- Selenothrips rubrocinctus Giard (Thysanoptera: Thripidae)
- Rhipiphorothrips cruentatus Hood (Thysanoptera: Thripidae)
- Retithrips syriacus (Mayet) (Thysanoptera: Thripidae)
- Scirtothrips dorsalis H. (Thripidae)
- Rhynchothrips raoensis G. (Phlaeothripidae)
- Haplothrips ganglbaueri (Schmutz) (Phlaeothripidae)
- Thrips hawaiensis (Morgan) (Thripidae)
- H. ceylonicus Schmutz (Thripidae)
- Frankliniella schultzei (Trybom) (Thripidae)
Thrips are minute worm like insects. Leaf thrips are seen on the underside of the leaves, while flower thrips can be noticed in flower buds, flower sepals, and inside the flower as well.
Pest appearance (common species)
- S. rubrocinctus: Adults are dark brown and about 1-2 mm long. Nymphs are pale yellowish and have a red band around the middle of their body. Eggs are laid singly into the lower epidermis and covered with excrement.
- R. cruentatus: Nymphs are white when they hatch, but pale red markings develop soon. The female thrips are 1.2 to 1.5 mm long, blackish-brown in colour, with the legs and antennal segments yellow and the fore wings pale with yellowish veins. Male thrips are similar to females in structure but their pronotum and abdomen is yellow in colour.
- S. dorsalis are pale or cream coloured. Adults are about 1.2 mm long with dark wings and dark spots forming incomplete stripes which appear dorsally on the abdomen.S. rubrocinctus S. dorsalis
Eggs are tiny, laid inside leaf tissues. Egg period lasts between 3-7 days depending on the temperature. Nymphs are wingless, vermiform, while adults are winged.
- In S. rubrocinctus, nymphs hatch in 12 days, move freely carrying a drop of excrement at the anal end. The nymphal, pre-pupal and pupal period lasts for 10, 1 and 2-3 days respectively.
- In R. syriacus, adult is 1.3-1.5 mm long, dark red, the feather-like wings are pale brown. The nymphs are initially hyaline, later turning yellow-orange, and then red; length up to 1.5 mm.
Leaf thrips: August – November, flower thrips: January – April
Many agricultural and horticultural crops.
- S. rubrocinctus – arecanut (Areca catechu), avocado (Persea americana), guava (Psidium guajava), pear (Pyrus sp.), mango (Mangiferra indica), cocoa (Theobroma cacao), rose (Rosa sp.) , Terminalia catapa.
- R. cruentatus – Arecanut, cocoa (T. cacao), almond (P. dulcis), custard apple (Annona squamosa), grapevine (Vitis vinifera), jamun (S. cumini), pomegranate (P. granatum), mango (M. indica), rose (Rosa sp.), castor (Ricinus communis), cardamom (Elettaria cardamomum), Jatropha (Jatropha curcas).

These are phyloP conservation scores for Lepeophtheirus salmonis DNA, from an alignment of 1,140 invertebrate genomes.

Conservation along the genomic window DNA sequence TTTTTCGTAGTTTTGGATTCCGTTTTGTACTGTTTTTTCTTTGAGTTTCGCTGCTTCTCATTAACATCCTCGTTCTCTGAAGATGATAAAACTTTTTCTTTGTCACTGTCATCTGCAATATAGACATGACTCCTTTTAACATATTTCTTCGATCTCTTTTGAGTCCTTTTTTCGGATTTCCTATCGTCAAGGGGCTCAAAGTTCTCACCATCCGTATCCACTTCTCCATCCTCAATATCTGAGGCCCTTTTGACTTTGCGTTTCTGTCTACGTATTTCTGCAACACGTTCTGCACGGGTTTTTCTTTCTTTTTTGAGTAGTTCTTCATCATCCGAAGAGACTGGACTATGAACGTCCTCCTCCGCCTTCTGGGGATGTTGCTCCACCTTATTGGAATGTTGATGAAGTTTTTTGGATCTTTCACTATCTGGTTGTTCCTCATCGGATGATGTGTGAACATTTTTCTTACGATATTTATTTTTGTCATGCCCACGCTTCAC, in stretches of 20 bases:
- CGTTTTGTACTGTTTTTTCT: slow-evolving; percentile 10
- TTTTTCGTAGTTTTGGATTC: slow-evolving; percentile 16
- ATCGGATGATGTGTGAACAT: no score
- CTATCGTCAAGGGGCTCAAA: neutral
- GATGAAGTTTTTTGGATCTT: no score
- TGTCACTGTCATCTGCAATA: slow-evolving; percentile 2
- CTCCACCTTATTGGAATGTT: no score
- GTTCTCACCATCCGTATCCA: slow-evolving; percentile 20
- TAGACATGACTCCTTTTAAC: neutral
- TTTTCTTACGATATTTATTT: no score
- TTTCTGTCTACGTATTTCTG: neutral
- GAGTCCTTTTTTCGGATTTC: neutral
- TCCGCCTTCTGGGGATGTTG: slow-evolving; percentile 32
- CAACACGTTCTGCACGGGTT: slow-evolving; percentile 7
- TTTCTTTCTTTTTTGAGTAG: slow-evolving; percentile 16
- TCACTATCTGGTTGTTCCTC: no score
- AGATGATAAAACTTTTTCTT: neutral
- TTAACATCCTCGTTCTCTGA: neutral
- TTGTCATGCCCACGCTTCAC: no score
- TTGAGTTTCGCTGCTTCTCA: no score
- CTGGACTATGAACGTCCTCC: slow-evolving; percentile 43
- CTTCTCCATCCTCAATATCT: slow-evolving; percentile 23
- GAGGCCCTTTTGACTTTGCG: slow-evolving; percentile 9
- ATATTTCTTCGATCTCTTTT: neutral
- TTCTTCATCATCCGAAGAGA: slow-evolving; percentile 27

- S. dorsalis – Ber (Ziziphus mauritiana), sapota (M. zapota), miracle fruit (Synsepalum dulcificum), Canistel (Pouteria campechiana), tea (Camellia sinensis), straw berry (Fragaria ananassa), citrus (Citrus sp.), chillies (Capsicum annum), grapevine (V. vinifera), cassava (Manihot esculenta), mango (M. indica), pomegranate (P. granatum), tamarind (T. indica), taro (Colocasia esculenta) and the common weed shrub in cashew plantations of west coast viz., Calycopteris floribunda.
- R. syriacus – Custard apple (A. squamosa), grapevine (V. vinifera), pomegranate (P. granatum).
Symptoms of damage
Leaf thrips mainly damage the tender cashew leaves. If they attack at nursery stage, even death of seedlings may occur.
- S. rubrocinctus is very serious in nursery and young cashew plantations. In seedlings, initially it attacks lower leaves and cause crinkling of leaves,pale brown spots, premature leaf fall, stunting and drying of seedling. In grown up plants, it damages young leaves, shoots and inflorescence and is more active during summer months. Honeydew excretory products from red-banded thrips give rise to black sooty mould.
- R. syriacus colonize the lower surface of young leaves and suck the sap, as a result leaves become silvery white initially, later turn into pale brown and crinkle with roughening of upper surface. In severe cases, shedding of leaves occur.
Selenothrips rubrocinctus nymphs (with red band) and adults (black and winged), its damage on cashew seedling showing distortion and discolouration
They attack buds, flowers, immature apples and nuts. Thrips infestation causes shedding of flowers, immature fruit drop, formation of scabby as well as, malformed apples and nuts.
Up to 15-25 per cent fruit drop is noticed due to thrips damage.
Scirtothrips dorsalis and their damage on developing nuts
There are several predatory insects like various syrphids , coccinellids, lace wing bugs etc in cashew plants feeding on this pest.
Spraying of lambda-cyhalothrin (0.6 ml/lit) or dimethoate (2 ml/lit) is effective for managing thrips.